Joe Guzzardi: U.S. ecological footprint confronts Southwest border crisis

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A migrant waits of the Mexican side of the border after United States Customs and Border Protection officers detained a couple of migrants crossing the US-Mexico border on the beach, in Tijuana, Mexico, Jan. 26, 2022. (AP Photo/Marco Ugarte, File)

Ask the millions of migrants who have either entered the United States or are lined up at the border what motivated their journeys, and all will answer that they’re in pursuit of the proverbial better life. Translated, a better life means they’re longing to become consumers—consumers of housing, hard goods like cars, and natural resources such as water, electricity, and natural gas. The migrants’ goal is great news for big businesses that never met a consumer they don’t love but bad news for environmentalists who hope to preserve a vanishing America. As conservationists look ahead, the future they see is unsettling.

With Title 42 set to expire on December 21st, U.S. Rep. Tony Gonzales (R-TX), whose district includes 42% of the Texas-Mexico border, predicts a “hurricane” of illegal immigration. Everyone in his district, Gonzales said, is in “batten down the hatches” mode as they await a historic and unmanageable increase in migration—more eventual consumers. Border patrol agents advised Uvalde residents to expect about 150 daily migrant drop-offs indefinitely, evidence which, Gonzales said, proves that the Biden administration has no meaningful plan to cope with the ongoing invasion. Because of the COVID-19 pandemic, Title 42 has been enforced since March 2020 to expel migrants at the southern border. But, in November, in his 49-page opinion, U.S. District Court Judge Emmet Sullivan, President Bill Clinton’s appointee, ruled that Title 42 is “arbitrary and capricious” and violated federal regulatory law.

For FY 2022, an estimated 5.5 million aliens, a total that includes the 4.4 million that CBP reported, and 1.1 million gotaways, are in the U.S. interior. Princeton Policy Advisors’ analyst Steven Kopits, who correctly predicted the FY 2022 crisis, wrote that “… based on the last two months [October and November], 2023 should set yet another record for illegal border crossing — and by a substantial margin over 2022.” March, April, and May 2023 will be, Koptis concluded, especially high as part of the illegal immigrant siege. Only if Republicans captured both congressional chambers, Kopits envisioned, could the migrant invasion be halted—wishful thinking as the mid-term results were tallied.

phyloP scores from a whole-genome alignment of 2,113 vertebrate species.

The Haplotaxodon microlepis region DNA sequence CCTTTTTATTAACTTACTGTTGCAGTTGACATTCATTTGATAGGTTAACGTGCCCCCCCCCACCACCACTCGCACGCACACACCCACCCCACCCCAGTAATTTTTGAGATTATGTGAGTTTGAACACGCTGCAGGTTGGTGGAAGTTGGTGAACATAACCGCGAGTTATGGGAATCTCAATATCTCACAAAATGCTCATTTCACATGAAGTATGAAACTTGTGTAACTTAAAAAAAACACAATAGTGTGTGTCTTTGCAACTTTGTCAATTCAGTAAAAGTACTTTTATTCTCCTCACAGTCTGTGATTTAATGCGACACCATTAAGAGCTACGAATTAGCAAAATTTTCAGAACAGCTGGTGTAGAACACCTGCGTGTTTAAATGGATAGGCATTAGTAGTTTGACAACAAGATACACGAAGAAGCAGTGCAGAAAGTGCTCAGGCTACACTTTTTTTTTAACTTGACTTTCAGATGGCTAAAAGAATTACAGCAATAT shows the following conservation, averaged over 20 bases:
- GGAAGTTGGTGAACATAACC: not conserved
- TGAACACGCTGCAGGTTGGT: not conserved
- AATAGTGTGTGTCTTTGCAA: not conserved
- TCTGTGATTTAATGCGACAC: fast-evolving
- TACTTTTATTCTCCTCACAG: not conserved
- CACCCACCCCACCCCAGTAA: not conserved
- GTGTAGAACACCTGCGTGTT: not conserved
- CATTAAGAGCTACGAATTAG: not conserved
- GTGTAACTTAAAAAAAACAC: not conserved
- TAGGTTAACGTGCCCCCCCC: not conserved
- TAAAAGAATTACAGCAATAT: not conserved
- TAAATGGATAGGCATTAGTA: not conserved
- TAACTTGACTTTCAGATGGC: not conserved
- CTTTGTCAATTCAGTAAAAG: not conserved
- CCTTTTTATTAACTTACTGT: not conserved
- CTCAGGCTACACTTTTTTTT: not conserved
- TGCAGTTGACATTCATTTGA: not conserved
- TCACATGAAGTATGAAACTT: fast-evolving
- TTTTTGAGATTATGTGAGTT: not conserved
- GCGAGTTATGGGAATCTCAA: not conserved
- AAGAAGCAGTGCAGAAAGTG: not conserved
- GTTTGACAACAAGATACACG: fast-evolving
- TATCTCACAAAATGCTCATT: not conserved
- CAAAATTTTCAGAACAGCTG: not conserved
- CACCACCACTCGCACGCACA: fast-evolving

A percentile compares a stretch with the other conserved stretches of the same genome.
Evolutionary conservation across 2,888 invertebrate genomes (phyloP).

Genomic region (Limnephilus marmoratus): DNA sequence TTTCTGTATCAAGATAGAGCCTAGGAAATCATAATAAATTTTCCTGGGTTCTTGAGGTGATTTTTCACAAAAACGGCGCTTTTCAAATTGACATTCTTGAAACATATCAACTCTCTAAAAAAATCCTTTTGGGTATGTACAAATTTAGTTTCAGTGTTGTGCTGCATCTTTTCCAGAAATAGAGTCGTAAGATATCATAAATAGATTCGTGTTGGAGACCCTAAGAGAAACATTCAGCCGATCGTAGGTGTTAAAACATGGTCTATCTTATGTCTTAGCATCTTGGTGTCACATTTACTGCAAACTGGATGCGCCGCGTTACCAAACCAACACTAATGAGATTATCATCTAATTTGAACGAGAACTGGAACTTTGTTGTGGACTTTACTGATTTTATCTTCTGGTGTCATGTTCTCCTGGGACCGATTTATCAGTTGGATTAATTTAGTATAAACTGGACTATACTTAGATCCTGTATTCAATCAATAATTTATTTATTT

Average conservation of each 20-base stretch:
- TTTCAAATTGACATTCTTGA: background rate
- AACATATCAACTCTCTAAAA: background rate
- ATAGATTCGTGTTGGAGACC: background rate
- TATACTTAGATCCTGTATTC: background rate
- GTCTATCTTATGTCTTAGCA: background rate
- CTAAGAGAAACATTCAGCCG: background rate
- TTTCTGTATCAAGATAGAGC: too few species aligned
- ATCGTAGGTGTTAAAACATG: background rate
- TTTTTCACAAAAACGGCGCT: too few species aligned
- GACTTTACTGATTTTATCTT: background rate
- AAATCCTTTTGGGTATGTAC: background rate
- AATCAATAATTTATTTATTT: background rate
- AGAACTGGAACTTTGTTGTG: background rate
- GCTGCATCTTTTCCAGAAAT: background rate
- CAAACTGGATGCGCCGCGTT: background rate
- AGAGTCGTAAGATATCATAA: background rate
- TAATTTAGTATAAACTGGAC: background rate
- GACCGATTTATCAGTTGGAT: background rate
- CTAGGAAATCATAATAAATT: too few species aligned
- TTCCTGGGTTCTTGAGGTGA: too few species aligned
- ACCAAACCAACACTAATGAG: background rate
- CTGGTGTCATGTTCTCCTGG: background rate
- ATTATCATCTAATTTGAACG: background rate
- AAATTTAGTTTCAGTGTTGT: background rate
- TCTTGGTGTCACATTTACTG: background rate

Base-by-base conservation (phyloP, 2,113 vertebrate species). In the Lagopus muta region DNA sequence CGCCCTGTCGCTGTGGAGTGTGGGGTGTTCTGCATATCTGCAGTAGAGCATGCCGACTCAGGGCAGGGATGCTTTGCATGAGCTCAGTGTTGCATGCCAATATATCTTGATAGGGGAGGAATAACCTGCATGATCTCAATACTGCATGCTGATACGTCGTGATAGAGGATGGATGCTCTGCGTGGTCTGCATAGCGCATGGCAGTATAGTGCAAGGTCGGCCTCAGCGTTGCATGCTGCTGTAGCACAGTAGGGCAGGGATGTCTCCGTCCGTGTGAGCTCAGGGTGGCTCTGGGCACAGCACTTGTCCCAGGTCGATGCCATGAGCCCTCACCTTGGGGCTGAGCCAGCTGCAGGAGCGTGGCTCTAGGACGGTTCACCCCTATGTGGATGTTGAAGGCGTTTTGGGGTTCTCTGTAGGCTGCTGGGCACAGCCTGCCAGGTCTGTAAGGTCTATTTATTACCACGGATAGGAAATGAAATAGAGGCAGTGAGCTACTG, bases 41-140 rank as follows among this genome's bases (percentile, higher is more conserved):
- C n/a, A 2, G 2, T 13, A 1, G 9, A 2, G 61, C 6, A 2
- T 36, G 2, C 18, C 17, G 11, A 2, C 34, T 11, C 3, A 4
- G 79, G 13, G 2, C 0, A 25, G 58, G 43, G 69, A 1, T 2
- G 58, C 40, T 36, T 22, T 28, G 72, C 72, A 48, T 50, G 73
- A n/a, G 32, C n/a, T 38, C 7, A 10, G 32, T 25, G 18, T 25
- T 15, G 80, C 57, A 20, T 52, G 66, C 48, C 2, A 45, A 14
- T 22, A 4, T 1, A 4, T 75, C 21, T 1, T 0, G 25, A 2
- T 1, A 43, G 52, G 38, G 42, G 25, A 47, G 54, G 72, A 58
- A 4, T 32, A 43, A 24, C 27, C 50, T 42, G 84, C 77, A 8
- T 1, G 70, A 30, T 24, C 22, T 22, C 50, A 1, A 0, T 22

The red tsunami that Kopits saw as the vehicle that might level off illegal immigration turned out to be a mere trickle. The House will have a narrow margin, and the Senate remains under Democratic control. All fifty senators have, since 2020, an unbroken voting record that supports open borders. Many of those senators are captives of the corporate donor class that wants the steady stream of consumers to continue unabated.

Environmentalists should be front and center in the battle to preserve the nation’s green space and irreplaceable resources. But not only have congressional Democrats abandoned limiting immigration to sustainable levels, but environmentalists have also given up the battle. Although population surges destroy the ecosystems, wildlife habitat, and farmland that exists between their cities and towns, no large environmental group today advocates for saving natural habitat from relentless growth. The Census Bureau projects that by mid-century, immigrants and births to immigrants will drive more than 85% of U.S. population growth and add more than 100 million people to its current 333 million population.

America has one of the world’s largest ecological per capita footprints, 8.04. Any and all U.S. population growth— let alone the massive multi-million-person border surge–will grow its existing footprint. The average U.S. citizen’s ecological footprint is about 50% larger than that of the average person in most European countries. The nation has more suburban sprawl and less public transportation than most countries, which means it burns more fossil fuels that add to its per-capita carbon consumption and uses more energy and water per person than most other developed countries.

No one in the Biden administration or in Congress, or among the major environmental organizations has meaningfully addressed the open border’s long-term consequences, even though they are potentially dire. E.O. Wilson, biologist, and writer, expressed the ecological threat dramatically but accurately: “The raging monster upon the land is population growth. In its presence, sustainability is but a fragile theoretical concept.”

Joe Guzzardi is a nationally syndicated newspaper columnist who writes about immigration and related social issues. Joe joined Progressives for Immigration Reform in 2018 as an analyst after a ten-year career directing media relations for Californians for Population Stabilization, where he also was a Senior Writing Fellow. A native Californian, Joe now lives in Pennsylvania. Contact him at jguzzardi@pfirdc.org.